Utopian Ashes by Bobby Gillespie & Jehnny Beth Album Review by Brody Kenny for Northern Transmissions


Utopian Ashes

Bobby Gillespie & Jehnny Beth

Imagine The Mountain Goats’ Tallahassee as a collection of rustic dramatic duets, and you have a pretty good sense of what Utopian Ashes sounds like. The first full-length collaboration between Primal Scream frontman Bobby Gillespie and Savages frontwoman Jehnny Beth, Utopian Ashes doesn’t have either project’s respective chaotic energy or righteous indignation, but it succeeds through its creators’ commitment to truth, even through an alternative reality.

Gillespie and Beth are cast as a couple whose relationship is dead in every sense of the word. You don’t need to pay attention too closely when you have song titles like “Remember We Were Lovers,” Your Heart Will Always Be Broken,” and “You Don’t Know What Love Is.” Its lyrics are timeless enough that these could pass as covers of songs written 50-odd years ago. The arrangements, full of strings, piano, and at least one instance of harp, are also quite old-fashioned, and the vocals could be best described as “crooning.” Even the wild guitar solo that breaks into opener “Chase It Down” is an acid rock-style throwback.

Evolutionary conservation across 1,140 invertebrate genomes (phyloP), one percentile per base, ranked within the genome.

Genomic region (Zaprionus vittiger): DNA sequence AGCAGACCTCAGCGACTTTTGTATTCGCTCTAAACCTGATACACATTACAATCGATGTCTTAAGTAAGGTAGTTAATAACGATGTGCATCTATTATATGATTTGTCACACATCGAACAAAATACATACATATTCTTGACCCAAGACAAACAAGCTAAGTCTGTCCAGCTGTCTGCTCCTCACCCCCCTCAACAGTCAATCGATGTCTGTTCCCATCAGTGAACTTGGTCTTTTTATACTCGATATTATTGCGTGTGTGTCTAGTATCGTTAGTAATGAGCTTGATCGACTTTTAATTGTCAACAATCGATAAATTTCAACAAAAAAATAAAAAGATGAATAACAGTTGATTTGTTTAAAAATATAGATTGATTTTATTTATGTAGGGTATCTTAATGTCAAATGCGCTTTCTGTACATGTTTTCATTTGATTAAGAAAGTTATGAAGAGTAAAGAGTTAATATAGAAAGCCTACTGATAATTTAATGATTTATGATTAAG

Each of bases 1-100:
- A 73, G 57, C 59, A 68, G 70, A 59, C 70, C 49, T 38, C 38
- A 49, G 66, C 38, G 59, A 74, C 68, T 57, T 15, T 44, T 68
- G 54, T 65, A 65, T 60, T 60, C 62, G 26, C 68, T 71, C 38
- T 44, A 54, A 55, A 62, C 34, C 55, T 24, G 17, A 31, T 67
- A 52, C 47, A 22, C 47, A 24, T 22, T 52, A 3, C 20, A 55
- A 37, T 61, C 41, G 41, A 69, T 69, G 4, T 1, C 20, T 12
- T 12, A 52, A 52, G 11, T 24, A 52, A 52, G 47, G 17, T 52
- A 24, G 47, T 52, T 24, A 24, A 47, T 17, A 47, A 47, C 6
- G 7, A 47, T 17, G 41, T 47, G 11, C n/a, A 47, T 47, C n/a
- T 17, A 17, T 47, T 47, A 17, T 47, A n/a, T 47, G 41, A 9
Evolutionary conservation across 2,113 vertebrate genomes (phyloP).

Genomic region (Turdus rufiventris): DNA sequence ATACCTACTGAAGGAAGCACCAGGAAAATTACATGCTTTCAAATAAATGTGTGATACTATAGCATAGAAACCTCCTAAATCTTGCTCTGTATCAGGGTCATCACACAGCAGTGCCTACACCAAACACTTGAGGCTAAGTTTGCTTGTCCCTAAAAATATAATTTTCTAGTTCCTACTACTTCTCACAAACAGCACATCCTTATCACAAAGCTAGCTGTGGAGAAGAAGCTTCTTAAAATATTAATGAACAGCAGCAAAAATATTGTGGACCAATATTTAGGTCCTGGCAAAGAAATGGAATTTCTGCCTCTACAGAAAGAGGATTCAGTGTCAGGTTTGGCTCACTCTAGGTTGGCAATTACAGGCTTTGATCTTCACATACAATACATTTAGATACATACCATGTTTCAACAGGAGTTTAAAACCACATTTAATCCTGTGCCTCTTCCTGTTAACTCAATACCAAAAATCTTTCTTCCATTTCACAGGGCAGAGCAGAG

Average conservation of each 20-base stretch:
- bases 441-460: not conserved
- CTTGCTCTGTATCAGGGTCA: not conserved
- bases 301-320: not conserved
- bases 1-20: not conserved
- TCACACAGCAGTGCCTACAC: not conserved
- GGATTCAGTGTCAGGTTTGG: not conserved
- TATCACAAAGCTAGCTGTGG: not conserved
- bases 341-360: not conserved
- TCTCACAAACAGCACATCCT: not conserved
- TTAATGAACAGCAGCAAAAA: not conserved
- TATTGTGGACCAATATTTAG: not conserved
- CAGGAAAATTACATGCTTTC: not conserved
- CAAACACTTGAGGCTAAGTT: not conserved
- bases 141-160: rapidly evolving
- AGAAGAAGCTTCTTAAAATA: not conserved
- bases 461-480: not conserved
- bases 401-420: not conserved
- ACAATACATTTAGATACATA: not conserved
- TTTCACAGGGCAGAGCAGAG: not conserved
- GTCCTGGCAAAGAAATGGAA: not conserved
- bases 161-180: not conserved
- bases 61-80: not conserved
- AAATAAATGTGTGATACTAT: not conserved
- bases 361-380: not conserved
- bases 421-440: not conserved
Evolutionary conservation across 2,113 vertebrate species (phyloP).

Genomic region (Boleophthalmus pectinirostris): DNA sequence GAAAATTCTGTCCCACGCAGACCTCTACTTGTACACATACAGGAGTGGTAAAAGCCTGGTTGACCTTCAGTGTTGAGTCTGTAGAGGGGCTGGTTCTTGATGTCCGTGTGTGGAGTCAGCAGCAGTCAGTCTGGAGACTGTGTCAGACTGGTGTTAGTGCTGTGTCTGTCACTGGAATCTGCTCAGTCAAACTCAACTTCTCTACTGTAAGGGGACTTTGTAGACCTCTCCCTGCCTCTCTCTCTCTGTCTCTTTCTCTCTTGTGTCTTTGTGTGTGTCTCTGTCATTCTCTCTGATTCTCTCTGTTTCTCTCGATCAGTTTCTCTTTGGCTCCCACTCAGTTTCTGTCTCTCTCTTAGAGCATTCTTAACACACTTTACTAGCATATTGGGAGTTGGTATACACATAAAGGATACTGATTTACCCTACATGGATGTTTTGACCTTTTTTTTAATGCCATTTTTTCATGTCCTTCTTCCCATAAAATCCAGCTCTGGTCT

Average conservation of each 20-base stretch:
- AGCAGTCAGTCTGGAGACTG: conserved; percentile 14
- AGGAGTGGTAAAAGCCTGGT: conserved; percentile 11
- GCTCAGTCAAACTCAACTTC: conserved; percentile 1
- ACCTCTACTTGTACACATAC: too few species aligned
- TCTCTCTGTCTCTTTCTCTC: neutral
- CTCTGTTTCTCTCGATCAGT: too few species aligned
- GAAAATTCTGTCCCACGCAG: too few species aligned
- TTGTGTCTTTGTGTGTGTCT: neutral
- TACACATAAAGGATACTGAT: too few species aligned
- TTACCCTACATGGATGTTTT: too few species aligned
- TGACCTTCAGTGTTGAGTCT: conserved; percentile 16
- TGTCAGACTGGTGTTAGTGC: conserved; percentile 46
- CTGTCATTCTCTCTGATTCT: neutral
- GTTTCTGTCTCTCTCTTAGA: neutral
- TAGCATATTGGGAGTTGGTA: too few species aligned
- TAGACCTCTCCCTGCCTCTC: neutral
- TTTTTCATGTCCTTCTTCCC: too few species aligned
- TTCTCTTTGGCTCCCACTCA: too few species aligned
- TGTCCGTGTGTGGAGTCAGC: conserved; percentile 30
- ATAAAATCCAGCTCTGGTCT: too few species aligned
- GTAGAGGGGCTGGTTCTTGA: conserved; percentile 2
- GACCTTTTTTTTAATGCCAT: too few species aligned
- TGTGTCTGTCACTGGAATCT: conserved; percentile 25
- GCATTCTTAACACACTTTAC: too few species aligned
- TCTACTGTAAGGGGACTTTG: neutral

Utopian Ashes is at its best when it eschews subtly from an instrumentation and performance standpoint. The duo has announced a run of dates in November, and as satisfying as the crescendos and tormented refrains of “Again and again” on “Remember We Were Lovers” are on the album, they stand to create collective goosebumps when heard live. It also helps that Gillespie and Beth are aided by three of his Primal Scream bandmates and John & Jehn cohort Johnny Hostile. Moments like the horn bombast of “Living a Lie” or the ruminating piano on “English Town” work because of their placement as much as they do their presentation.

Lyrically is where the album runs into some trouble. At best, they’re no-frills, dialogue to keep the plot moving while attention is on the stars at the center. But when they take a gamble, it results in wince-worthy lines like “Sometimes I think that love is a disease, like addiction” and worse still, “You crashed at every bridge, Hiroshima’d your senses in abattoirs of flesh” Both lines come from the one-two punch of “You Don’t Know What Love Is” and “You Can Trust Me Now” (with spoken-word interlude “Self-Crowned King of Nothingness” in between), and these tracks create a lull that feels worryingly permanent until “Living a Lie” and its powerful chorus comes along.

But that power persists through much of Utopian Ashes, and even if Gillespie and Beth seem more focused on the delivery then they do the words, it’s easy to get swept into the grandiosity of it all. They might be singing about breaking up, but hopefully, there’s more to come from their creative partnership.

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